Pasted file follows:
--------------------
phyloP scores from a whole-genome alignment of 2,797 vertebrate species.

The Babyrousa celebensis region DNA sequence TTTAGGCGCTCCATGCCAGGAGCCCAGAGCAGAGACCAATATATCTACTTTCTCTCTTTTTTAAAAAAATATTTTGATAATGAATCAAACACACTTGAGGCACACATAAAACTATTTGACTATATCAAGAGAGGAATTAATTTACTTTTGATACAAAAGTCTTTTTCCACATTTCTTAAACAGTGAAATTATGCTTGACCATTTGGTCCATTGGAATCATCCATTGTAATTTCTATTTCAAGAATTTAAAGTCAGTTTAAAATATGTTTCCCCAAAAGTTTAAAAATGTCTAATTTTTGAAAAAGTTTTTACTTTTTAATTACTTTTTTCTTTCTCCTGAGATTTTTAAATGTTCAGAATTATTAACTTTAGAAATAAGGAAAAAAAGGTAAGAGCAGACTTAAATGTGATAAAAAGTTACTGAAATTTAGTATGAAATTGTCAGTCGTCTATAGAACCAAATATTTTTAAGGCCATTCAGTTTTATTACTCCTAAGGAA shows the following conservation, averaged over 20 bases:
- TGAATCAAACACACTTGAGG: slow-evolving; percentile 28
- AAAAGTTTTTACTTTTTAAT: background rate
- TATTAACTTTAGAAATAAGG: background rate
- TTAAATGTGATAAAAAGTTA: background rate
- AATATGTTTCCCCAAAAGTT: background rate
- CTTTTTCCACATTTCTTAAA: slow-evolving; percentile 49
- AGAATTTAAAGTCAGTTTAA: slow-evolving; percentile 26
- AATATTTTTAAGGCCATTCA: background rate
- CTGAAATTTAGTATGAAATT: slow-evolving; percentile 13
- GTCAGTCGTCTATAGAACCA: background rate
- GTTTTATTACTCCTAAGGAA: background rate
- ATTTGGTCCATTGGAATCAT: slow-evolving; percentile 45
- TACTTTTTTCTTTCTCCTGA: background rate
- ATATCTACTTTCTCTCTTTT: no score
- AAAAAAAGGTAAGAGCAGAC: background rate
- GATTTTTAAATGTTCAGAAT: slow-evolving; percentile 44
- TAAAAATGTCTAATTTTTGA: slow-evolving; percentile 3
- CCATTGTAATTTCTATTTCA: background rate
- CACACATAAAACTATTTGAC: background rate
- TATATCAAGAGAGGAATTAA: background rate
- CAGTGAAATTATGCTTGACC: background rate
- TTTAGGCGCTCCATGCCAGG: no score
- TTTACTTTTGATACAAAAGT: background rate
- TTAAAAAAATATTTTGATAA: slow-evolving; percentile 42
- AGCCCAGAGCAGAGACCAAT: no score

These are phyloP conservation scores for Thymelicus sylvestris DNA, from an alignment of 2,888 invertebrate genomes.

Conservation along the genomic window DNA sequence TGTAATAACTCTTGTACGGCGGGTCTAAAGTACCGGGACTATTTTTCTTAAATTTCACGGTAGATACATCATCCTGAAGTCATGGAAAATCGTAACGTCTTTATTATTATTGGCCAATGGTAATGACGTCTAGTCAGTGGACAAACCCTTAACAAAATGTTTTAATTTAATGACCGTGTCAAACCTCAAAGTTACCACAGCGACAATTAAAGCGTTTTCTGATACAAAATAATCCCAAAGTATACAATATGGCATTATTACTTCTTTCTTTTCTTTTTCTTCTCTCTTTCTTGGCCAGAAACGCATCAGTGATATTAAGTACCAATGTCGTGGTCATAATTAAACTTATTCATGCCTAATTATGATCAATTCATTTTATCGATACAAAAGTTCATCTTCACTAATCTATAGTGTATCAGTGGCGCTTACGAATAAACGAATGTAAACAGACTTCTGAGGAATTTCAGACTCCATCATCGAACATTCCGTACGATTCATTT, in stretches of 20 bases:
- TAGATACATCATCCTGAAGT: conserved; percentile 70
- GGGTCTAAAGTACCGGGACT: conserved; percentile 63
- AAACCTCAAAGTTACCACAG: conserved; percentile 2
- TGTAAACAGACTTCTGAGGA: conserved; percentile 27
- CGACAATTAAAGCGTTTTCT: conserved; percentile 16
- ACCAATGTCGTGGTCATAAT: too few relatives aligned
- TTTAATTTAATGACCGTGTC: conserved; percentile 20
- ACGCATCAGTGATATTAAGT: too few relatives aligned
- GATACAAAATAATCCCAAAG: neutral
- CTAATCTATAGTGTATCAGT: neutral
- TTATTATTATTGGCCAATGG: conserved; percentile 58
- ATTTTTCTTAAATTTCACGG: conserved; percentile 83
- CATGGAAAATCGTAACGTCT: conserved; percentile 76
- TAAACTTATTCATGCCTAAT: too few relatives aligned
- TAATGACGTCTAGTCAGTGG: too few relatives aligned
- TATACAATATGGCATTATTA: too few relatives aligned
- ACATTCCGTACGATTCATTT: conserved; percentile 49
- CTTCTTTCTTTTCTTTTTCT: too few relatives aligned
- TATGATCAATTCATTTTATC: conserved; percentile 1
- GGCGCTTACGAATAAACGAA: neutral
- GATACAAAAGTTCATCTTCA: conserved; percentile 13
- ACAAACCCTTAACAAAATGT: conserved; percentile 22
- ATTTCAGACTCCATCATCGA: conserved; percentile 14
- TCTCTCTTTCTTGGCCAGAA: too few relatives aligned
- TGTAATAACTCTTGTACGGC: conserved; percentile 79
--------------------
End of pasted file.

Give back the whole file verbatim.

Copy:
phyloP scores from a whole-genome alignment of 2,797 vertebrate species.

The Babyrousa celebensis region DNA sequence TTTAGGCGCTCCATGCCAGGAGCCCAGAGCAGAGACCAATATATCTACTTTCTCTCTTTTTTAAAAAAATATTTTGATAATGAATCAAACACACTTGAGGCACACATAAAACTATTTGACTATATCAAGAGAGGAATTAATTTACTTTTGATACAAAAGTCTTTTTCCACATTTCTTAAACAGTGAAATTATGCTTGACCATTTGGTCCATTGGAATCATCCATTGTAATTTCTATTTCAAGAATTTAAAGTCAGTTTAAAATATGTTTCCCCAAAAGTTTAAAAATGTCTAATTTTTGAAAAAGTTTTTACTTTTTAATTACTTTTTTCTTTCTCCTGAGATTTTTAAATGTTCAGAATTATTAACTTTAGAAATAAGGAAAAAAAGGTAAGAGCAGACTTAAATGTGATAAAAAGTTACTGAAATTTAGTATGAAATTGTCAGTCGTCTATAGAACCAAATATTTTTAAGGCCATTCAGTTTTATTACTCCTAAGGAA shows the following conservation, averaged over 20 bases:
- TGAATCAAACACACTTGAGG: slow-evolving; percentile 28
- AAAAGTTTTTACTTTTTAAT: background rate
- TATTAACTTTAGAAATAAGG: background rate
- TTAAATGTGATAAAAAGTTA: background rate
- AATATGTTTCCCCAAAAGTT: background rate
- CTTTTTCCACATTTCTTAAA: slow-evolving; percentile 49
- AGAATTTAAAGTCAGTTTAA: slow-evolving; percentile 26
- AATATTTTTAAGGCCATTCA: background rate
- CTGAAATTTAGTATGAAATT: slow-evolving; percentile 13
- GTCAGTCGTCTATAGAACCA: background rate
- GTTTTATTACTCCTAAGGAA: background rate
- ATTTGGTCCATTGGAATCAT: slow-evolving; percentile 45
- TACTTTTTTCTTTCTCCTGA: background rate
- ATATCTACTTTCTCTCTTTT: no score
- AAAAAAAGGTAAGAGCAGAC: background rate
- GATTTTTAAATGTTCAGAAT: slow-evolving; percentile 44
- TAAAAATGTCTAATTTTTGA: slow-evolving; percentile 3
- CCATTGTAATTTCTATTTCA: background rate
- CACACATAAAACTATTTGAC: background rate
- TATATCAAGAGAGGAATTAA: background rate
- CAGTGAAATTATGCTTGACC: background rate
- TTTAGGCGCTCCATGCCAGG: no score
- TTTACTTTTGATACAAAAGT: background rate
- TTAAAAAAATATTTTGATAA: slow-evolving; percentile 42
- AGCCCAGAGCAGAGACCAAT: no score

These are phyloP conservation scores for Thymelicus sylvestris DNA, from an alignment of 2,888 invertebrate genomes.

Conservation along the genomic window DNA sequence TGTAATAACTCTTGTACGGCGGGTCTAAAGTACCGGGACTATTTTTCTTAAATTTCACGGTAGATACATCATCCTGAAGTCATGGAAAATCGTAACGTCTTTATTATTATTGGCCAATGGTAATGACGTCTAGTCAGTGGACAAACCCTTAACAAAATGTTTTAATTTAATGACCGTGTCAAACCTCAAAGTTACCACAGCGACAATTAAAGCGTTTTCTGATACAAAATAATCCCAAAGTATACAATATGGCATTATTACTTCTTTCTTTTCTTTTTCTTCTCTCTTTCTTGGCCAGAAACGCATCAGTGATATTAAGTACCAATGTCGTGGTCATAATTAAACTTATTCATGCCTAATTATGATCAATTCATTTTATCGATACAAAAGTTCATCTTCACTAATCTATAGTGTATCAGTGGCGCTTACGAATAAACGAATGTAAACAGACTTCTGAGGAATTTCAGACTCCATCATCGAACATTCCGTACGATTCATTT, in stretches of 20 bases:
- TAGATACATCATCCTGAAGT: conserved; percentile 70
- GGGTCTAAAGTACCGGGACT: conserved; percentile 63
- AAACCTCAAAGTTACCACAG: conserved; percentile 2
- TGTAAACAGACTTCTGAGGA: conserved; percentile 27
- CGACAATTAAAGCGTTTTCT: conserved; percentile 16
- ACCAATGTCGTGGTCATAAT: too few relatives aligned
- TTTAATTTAATGACCGTGTC: conserved; percentile 20
- ACGCATCAGTGATATTAAGT: too few relatives aligned
- GATACAAAATAATCCCAAAG: neutral
- CTAATCTATAGTGTATCAGT: neutral
- TTATTATTATTGGCCAATGG: conserved; percentile 58
- ATTTTTCTTAAATTTCACGG: conserved; percentile 83
- CATGGAAAATCGTAACGTCT: conserved; percentile 76
- TAAACTTATTCATGCCTAAT: too few relatives aligned
- TAATGACGTCTAGTCAGTGG: too few relatives aligned
- TATACAATATGGCATTATTA: too few relatives aligned
- ACATTCCGTACGATTCATTT: conserved; percentile 49
- CTTCTTTCTTTTCTTTTTCT: too few relatives aligned
- TATGATCAATTCATTTTATC: conserved; percentile 1
- GGCGCTTACGAATAAACGAA: neutral
- GATACAAAAGTTCATCTTCA: conserved; percentile 13
- ACAAACCCTTAACAAAATGT: conserved; percentile 22
- ATTTCAGACTCCATCATCGA: conserved; percentile 14
- TCTCTCTTTCTTGGCCAGAA: too few relatives aligned
- TGTAATAACTCTTGTACGGC: conserved; percentile 79